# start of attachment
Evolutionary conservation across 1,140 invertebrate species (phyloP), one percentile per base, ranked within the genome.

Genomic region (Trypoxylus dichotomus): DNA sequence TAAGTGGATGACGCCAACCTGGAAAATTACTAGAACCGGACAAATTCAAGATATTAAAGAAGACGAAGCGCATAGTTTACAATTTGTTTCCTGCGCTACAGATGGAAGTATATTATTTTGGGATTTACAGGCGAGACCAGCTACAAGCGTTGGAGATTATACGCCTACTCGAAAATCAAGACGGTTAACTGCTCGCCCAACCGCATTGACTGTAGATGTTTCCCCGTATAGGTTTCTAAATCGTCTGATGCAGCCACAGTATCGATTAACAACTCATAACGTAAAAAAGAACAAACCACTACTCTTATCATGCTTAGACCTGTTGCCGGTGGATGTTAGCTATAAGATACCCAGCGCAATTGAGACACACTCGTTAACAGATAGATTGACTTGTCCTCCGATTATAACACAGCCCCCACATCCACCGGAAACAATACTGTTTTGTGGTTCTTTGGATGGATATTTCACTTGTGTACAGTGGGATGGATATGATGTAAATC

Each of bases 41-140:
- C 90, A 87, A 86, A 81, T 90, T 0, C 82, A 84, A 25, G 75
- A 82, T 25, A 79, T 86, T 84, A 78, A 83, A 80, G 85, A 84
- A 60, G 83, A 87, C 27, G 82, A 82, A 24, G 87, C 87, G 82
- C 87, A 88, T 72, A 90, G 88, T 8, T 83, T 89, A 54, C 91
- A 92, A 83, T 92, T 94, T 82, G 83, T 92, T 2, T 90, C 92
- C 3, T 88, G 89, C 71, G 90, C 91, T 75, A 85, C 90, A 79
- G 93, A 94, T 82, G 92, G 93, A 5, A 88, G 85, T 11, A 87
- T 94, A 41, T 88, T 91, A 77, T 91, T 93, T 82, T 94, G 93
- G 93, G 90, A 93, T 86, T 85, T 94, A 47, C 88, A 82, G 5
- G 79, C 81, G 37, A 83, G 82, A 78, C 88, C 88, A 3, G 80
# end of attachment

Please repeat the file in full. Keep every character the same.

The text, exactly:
Evolutionary conservation across 1,140 invertebrate species (phyloP), one percentile per base, ranked within the genome.

Genomic region (Trypoxylus dichotomus): DNA sequence TAAGTGGATGACGCCAACCTGGAAAATTACTAGAACCGGACAAATTCAAGATATTAAAGAAGACGAAGCGCATAGTTTACAATTTGTTTCCTGCGCTACAGATGGAAGTATATTATTTTGGGATTTACAGGCGAGACCAGCTACAAGCGTTGGAGATTATACGCCTACTCGAAAATCAAGACGGTTAACTGCTCGCCCAACCGCATTGACTGTAGATGTTTCCCCGTATAGGTTTCTAAATCGTCTGATGCAGCCACAGTATCGATTAACAACTCATAACGTAAAAAAGAACAAACCACTACTCTTATCATGCTTAGACCTGTTGCCGGTGGATGTTAGCTATAAGATACCCAGCGCAATTGAGACACACTCGTTAACAGATAGATTGACTTGTCCTCCGATTATAACACAGCCCCCACATCCACCGGAAACAATACTGTTTTGTGGTTCTTTGGATGGATATTTCACTTGTGTACAGTGGGATGGATATGATGTAAATC

Each of bases 41-140:
- C 90, A 87, A 86, A 81, T 90, T 0, C 82, A 84, A 25, G 75
- A 82, T 25, A 79, T 86, T 84, A 78, A 83, A 80, G 85, A 84
- A 60, G 83, A 87, C 27, G 82, A 82, A 24, G 87, C 87, G 82
- C 87, A 88, T 72, A 90, G 88, T 8, T 83, T 89, A 54, C 91
- A 92, A 83, T 92, T 94, T 82, G 83, T 92, T 2, T 90, C 92
- C 3, T 88, G 89, C 71, G 90, C 91, T 75, A 85, C 90, A 79
- G 93, A 94, T 82, G 92, G 93, A 5, A 88, G 85, T 11, A 87
- T 94, A 41, T 88, T 91, A 77, T 91, T 93, T 82, T 94, G 93
- G 93, G 90, A 93, T 86, T 85, T 94, A 47, C 88, A 82, G 5
- G 79, C 81, G 37, A 83, G 82, A 78, C 88, C 88, A 3, G 80